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Monday, November 07, 2005

Vatican official defends evolution theory

In the whole debate over evolution vs. creation, a third possibility has been widely overlooked: the notion that they're not mutually exclusive. It's always seemed perfectly plausible to me that God may have set evolution in motion, knowing where it would end up. Or maybe He gave evolution little divine nudges over millions of years.

I've just never bought into the idea that either evolution or "poof"-style creation tells the whole story. Rome isn't buying it either:

The Vatican has issued a stout defence of Charles Darwin, voicing strong criticism of Christian fundamentalists who reject his theory of evolution and interpret the biblical account of creation literally. Cardinal Paul Poupard, head of the Pontifical Council for Culture, said the Genesis description of how God created the universe and Darwin's theory of evolution were "perfectly compatible" if the Bible were read correctly.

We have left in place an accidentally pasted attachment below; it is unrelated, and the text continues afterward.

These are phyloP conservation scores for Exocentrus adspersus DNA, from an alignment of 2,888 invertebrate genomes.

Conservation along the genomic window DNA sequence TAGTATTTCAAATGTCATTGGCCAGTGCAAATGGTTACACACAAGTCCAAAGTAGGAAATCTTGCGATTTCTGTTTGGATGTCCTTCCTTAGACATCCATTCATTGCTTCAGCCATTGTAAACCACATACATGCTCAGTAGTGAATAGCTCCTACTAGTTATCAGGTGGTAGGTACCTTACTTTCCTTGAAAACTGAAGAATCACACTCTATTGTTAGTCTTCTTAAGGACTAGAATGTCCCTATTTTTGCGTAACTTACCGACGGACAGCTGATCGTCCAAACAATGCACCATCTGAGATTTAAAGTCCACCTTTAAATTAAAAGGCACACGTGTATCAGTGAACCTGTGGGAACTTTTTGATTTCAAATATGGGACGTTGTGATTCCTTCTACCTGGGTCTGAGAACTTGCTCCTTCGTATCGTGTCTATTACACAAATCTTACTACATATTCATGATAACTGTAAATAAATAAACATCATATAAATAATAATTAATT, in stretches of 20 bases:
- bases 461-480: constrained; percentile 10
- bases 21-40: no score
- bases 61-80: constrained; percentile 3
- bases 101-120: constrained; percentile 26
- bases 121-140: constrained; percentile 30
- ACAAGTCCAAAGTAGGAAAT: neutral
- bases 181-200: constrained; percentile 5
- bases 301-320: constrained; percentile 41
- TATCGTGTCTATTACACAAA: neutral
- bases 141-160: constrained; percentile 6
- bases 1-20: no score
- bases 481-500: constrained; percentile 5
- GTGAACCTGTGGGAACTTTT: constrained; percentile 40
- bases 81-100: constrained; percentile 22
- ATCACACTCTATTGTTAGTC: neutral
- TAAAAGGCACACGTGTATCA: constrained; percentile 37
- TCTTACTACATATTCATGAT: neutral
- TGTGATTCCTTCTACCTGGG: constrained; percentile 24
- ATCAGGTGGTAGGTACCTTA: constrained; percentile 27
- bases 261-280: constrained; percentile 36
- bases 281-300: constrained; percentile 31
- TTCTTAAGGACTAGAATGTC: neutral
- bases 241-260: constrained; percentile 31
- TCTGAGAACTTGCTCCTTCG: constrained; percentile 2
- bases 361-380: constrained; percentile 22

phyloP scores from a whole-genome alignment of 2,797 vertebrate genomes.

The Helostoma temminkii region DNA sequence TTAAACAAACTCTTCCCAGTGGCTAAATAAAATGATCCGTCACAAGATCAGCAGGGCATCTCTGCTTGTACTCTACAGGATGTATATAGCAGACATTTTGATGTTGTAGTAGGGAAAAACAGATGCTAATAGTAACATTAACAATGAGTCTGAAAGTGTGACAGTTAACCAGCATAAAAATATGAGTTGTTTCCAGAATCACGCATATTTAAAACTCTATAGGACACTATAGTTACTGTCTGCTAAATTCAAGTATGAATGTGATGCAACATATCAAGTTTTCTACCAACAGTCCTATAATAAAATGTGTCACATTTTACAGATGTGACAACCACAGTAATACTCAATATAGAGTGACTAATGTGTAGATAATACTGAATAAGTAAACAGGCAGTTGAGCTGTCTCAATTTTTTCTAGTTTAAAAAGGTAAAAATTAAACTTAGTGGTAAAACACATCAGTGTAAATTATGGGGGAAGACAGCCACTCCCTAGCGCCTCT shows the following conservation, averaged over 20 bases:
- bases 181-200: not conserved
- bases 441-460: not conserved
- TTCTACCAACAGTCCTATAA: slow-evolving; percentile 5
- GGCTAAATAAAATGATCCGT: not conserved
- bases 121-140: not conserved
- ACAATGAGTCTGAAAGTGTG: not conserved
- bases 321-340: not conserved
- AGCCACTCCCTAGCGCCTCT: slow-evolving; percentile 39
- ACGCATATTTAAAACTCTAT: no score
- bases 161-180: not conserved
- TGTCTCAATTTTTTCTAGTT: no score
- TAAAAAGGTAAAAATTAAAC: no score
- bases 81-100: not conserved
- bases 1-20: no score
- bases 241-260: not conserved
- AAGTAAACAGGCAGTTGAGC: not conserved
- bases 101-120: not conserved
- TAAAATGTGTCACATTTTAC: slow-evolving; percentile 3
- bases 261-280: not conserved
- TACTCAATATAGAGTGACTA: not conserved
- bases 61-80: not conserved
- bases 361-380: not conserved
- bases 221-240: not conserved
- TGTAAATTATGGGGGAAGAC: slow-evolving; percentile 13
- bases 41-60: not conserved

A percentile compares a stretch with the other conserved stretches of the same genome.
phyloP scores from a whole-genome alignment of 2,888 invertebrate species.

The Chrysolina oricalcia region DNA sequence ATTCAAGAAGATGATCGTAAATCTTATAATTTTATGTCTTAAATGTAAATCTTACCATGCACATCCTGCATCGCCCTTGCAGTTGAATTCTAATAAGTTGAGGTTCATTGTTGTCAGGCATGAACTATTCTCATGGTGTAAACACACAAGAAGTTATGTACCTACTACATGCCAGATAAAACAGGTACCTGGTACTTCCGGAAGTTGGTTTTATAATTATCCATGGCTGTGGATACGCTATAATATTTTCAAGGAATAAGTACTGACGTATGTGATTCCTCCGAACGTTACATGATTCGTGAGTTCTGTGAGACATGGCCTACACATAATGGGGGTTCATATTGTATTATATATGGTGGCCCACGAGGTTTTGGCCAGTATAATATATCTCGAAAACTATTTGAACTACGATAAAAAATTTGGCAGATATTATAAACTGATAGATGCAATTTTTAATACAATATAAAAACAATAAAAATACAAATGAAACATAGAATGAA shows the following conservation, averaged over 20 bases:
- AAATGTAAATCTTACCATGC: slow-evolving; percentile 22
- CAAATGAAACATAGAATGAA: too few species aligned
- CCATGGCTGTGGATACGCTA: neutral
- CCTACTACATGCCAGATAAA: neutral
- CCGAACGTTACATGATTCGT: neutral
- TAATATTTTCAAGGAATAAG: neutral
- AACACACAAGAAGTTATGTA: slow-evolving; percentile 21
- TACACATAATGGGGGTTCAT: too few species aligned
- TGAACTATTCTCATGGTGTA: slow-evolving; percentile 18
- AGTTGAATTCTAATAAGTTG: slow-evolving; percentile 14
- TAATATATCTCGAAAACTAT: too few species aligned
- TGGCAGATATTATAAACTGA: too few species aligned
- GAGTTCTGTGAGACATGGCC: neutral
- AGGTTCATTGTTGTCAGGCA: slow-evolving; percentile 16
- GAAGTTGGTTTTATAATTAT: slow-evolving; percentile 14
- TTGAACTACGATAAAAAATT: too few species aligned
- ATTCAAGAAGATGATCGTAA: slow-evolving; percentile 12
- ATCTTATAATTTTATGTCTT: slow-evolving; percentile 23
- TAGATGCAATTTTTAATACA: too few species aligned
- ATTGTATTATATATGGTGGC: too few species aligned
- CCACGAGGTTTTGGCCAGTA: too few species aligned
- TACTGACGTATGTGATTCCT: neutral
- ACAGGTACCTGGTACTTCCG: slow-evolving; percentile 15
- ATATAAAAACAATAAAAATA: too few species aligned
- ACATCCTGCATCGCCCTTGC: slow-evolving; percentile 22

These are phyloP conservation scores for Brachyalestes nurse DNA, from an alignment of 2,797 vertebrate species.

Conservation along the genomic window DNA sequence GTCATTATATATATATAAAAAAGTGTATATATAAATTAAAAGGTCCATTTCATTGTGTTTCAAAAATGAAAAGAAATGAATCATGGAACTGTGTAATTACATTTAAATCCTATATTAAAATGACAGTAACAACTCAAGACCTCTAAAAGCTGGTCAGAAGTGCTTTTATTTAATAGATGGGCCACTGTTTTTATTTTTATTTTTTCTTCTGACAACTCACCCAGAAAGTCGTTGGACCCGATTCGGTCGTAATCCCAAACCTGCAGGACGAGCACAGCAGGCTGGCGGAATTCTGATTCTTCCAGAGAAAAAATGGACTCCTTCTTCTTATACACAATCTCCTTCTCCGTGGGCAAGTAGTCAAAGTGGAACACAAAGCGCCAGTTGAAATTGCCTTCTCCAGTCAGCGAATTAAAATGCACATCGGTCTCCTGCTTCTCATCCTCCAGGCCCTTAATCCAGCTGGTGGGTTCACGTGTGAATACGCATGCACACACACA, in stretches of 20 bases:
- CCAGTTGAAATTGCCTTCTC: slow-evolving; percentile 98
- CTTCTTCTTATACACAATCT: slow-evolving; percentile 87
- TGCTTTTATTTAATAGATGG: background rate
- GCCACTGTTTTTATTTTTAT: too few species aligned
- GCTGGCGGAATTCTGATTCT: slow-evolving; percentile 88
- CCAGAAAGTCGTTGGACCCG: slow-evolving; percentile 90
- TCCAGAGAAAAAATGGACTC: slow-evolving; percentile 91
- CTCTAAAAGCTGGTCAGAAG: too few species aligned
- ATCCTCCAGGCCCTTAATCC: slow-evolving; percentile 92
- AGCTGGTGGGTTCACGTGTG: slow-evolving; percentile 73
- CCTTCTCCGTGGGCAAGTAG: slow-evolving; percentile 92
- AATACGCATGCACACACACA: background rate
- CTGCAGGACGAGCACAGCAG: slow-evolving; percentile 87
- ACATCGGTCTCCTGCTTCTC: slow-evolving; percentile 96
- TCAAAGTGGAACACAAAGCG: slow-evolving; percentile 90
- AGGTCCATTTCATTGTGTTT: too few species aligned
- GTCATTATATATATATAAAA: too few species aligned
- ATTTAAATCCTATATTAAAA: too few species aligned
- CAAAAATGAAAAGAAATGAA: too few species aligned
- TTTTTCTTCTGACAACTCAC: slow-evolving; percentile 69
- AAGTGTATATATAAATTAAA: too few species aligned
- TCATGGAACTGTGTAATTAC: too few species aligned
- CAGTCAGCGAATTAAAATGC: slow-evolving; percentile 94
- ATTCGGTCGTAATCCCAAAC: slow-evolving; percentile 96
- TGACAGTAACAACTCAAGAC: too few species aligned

"The fundamentalists want to give a scientific meaning to words that had no scientific aim," he said at a Vatican press conference. He said the real message in Genesis was that "the universe didn't make itself and had a creator". This idea was part of theology, Cardinal Poupard emphasised, while the precise details of how creation and the development of the species came about belonged to a different realm - science. Cardinal Poupard said that it was important for Catholic believers to know how science saw things so as to "understand things better".
Catholic readers might want to take a look at Fides et Ratio, Pope John Paul II's 1998 encyclical dealing with the relationship between faith and reason.


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